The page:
Reward offered in Mexican wolf shooting in Arizona

U.S. Fish and Wildlife Service Special Agents and Arizona Game and Fish Department law enforcement personnel recovered the carcass of a Mexican wolf pup on March 27, 2012, found next to Forest Road 249 west of Alpine, Ariz. They identified it as female pup fp1247, produced by the Hawks Nest Pack in 2011.
A preliminary exam failed to reveal an obvious cause of death. The carcass was shipped to the National Fish and Wildlife Service Forensics Lab in Oregon for a complete necropsy, where they determined the wolf died of a single gunshot wound.
If anyone has information regarding this incident, they are requested to contact the Fish and Wildlife Service Special Agent at (928) 213-8017 or Game and Fish's Operation Game Thief at (800) 352-0700.
The Service is offering a reward of up to $10,000 and Arizona Game and Fish Operation Game Thief is offering a reward of up to $1,000 for information leading to the conviction of the individual(s) responsible for the illegal shooting death of this wolf or any other Mexican wolf. Other nongovernmental organizations and private individuals have pledged an additional $46,000 for a total reward amount of up to $57,000, depending on the information provided.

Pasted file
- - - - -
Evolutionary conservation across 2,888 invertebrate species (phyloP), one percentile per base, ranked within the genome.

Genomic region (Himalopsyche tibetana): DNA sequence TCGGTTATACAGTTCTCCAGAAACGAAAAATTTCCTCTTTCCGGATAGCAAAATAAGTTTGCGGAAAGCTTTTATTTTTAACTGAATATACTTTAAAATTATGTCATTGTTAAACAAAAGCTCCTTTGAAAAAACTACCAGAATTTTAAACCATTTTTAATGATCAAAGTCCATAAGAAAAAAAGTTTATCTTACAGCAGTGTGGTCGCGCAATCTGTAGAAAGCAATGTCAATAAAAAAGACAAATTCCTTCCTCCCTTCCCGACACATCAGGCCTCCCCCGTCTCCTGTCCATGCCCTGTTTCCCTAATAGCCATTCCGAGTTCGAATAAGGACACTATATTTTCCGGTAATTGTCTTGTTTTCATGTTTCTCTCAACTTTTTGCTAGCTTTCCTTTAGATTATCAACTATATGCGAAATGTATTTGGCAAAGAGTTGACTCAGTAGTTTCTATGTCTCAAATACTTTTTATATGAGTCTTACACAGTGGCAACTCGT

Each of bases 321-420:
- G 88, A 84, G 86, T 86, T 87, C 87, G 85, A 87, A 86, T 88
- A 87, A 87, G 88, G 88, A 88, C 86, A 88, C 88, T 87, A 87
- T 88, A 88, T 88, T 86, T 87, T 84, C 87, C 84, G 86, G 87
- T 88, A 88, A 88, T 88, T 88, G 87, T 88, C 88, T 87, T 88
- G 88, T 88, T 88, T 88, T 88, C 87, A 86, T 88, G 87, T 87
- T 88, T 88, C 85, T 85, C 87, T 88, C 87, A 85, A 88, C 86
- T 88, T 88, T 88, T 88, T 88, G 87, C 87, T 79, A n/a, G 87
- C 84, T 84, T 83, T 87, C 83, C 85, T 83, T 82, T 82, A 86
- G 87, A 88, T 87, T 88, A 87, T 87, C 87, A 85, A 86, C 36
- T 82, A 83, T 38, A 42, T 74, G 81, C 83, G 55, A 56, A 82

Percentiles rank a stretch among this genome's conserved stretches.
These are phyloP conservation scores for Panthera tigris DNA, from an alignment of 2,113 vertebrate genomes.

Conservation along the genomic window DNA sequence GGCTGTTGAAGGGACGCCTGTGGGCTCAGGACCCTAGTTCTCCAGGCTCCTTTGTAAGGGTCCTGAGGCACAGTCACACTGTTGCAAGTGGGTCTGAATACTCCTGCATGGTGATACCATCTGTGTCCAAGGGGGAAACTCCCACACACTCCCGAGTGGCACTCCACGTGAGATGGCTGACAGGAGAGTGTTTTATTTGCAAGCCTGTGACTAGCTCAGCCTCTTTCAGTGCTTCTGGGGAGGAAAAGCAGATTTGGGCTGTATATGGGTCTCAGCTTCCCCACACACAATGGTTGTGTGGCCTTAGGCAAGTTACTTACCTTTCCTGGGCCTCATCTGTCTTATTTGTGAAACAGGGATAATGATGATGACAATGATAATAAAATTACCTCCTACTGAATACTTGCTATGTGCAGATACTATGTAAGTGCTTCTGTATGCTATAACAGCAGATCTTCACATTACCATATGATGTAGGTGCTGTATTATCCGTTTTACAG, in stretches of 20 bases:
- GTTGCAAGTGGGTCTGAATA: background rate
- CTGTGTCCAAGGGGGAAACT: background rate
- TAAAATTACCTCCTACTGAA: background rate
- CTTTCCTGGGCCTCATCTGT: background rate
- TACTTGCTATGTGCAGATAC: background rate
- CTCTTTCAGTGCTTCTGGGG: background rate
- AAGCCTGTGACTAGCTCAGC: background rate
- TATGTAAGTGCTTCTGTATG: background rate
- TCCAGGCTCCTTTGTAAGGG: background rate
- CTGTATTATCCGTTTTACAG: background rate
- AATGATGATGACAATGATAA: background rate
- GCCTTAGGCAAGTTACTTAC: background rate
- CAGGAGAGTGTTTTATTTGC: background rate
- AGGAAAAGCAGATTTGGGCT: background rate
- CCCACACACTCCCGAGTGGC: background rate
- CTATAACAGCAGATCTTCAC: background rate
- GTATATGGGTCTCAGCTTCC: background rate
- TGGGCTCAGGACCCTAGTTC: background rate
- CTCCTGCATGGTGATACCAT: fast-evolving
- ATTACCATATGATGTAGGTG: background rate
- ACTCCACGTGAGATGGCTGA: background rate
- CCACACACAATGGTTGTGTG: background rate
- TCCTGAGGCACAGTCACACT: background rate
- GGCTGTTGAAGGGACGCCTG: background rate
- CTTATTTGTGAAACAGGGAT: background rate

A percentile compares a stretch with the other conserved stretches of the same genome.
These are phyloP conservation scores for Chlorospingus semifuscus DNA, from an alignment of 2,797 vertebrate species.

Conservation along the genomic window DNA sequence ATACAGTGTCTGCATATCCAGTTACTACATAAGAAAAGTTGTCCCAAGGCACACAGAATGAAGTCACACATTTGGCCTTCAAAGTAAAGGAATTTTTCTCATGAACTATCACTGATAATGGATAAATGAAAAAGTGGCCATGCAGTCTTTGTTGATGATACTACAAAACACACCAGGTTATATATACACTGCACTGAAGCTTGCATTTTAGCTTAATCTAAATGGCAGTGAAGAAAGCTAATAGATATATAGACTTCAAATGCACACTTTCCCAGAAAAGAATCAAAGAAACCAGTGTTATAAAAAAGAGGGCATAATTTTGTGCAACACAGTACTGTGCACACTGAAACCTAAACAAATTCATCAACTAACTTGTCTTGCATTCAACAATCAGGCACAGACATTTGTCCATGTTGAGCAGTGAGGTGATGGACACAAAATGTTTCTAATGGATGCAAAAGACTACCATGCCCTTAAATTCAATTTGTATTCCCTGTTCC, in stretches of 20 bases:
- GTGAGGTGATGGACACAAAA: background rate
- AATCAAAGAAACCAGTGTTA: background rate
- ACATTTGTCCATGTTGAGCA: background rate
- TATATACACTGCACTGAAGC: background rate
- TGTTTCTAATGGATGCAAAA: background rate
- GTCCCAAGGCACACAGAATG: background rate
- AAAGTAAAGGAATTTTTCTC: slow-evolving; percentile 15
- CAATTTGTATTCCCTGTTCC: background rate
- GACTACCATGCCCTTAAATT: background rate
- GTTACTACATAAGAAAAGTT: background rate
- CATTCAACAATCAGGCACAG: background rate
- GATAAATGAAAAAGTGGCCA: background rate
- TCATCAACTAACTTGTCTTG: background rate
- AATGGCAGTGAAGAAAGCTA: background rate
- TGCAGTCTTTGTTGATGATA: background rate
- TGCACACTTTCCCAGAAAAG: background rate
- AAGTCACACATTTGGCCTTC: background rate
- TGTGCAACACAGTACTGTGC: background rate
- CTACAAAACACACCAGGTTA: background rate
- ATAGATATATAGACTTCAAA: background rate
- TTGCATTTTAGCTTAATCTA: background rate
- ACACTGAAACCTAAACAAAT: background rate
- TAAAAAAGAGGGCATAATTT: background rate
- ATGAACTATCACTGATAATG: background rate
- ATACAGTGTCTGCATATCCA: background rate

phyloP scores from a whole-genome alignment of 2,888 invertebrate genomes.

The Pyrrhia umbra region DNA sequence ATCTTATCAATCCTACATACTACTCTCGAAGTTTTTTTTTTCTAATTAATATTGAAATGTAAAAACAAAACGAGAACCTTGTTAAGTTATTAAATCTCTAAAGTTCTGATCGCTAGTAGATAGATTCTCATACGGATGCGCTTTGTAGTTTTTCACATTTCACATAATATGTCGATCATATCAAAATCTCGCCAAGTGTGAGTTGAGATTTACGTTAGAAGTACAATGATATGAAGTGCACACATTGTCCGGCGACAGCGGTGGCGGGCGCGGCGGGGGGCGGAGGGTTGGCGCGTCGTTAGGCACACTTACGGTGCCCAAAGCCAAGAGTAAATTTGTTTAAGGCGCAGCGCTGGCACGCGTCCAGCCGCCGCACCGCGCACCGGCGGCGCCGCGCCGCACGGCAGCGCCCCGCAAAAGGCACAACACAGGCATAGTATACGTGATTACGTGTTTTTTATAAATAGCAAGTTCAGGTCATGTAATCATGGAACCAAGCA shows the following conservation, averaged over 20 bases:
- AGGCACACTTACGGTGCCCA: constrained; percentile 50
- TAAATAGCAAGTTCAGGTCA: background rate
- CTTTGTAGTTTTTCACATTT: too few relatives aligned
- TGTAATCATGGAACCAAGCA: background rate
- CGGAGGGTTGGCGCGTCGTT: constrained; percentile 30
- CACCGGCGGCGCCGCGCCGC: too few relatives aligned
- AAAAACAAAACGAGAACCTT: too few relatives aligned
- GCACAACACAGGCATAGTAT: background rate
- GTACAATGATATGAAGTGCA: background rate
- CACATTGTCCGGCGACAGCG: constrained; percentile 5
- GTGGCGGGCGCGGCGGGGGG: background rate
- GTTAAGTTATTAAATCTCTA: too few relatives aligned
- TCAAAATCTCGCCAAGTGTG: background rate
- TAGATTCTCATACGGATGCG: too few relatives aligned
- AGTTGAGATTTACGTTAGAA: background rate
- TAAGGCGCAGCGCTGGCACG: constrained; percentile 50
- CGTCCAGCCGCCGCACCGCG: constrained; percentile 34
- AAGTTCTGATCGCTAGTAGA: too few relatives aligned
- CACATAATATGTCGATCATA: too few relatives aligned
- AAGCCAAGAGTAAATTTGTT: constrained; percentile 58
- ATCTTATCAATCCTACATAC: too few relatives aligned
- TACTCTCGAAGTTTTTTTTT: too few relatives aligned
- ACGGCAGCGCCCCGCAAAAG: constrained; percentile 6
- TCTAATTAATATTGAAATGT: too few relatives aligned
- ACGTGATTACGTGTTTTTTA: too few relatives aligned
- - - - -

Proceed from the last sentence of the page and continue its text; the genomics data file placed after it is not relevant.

Game and Fish staff on the Mexican wolf Interagency Field Team (IFT) documented that the Hawks Nest Pack produced at least six pups last spring. Hawks Nest was one of three packs in Arizona directly affected by the Wallow Fire in the summer of 2011. The fire burned over the pack’s primary den site; however, pack members were able to move all the pups to safety.
The IFT believes at least four wolves remain in the pack, including the alpha pair AM1038 and f1208, male pup mp1244 (litter mate to fp1247) and an uncollared pup. This pack has had no documented livestock depredations or nuisance incidents with humans. These wolves have been able to live and breed in an area including livestock production, hunting, camping, hiking, woodcutting and OHV use with little to no interaction with the people that also use the area.
Mexican wolf reintroduction is a joint effort by the U.S. Fish and Wildlife Service, Arizona Game and Fish Department, White Mountain Apache Tribe, USDA Forest Service, USDA Animal and Plant Health Inspection Service – Wildlife Services, and other stakeholders. Graham, Greenlee and Navajo Counties are additional cooperators in the reintroduction.
For more information on the Mexican wolf in Arizona, visit, or the Mexican Wolf Recovery Program at

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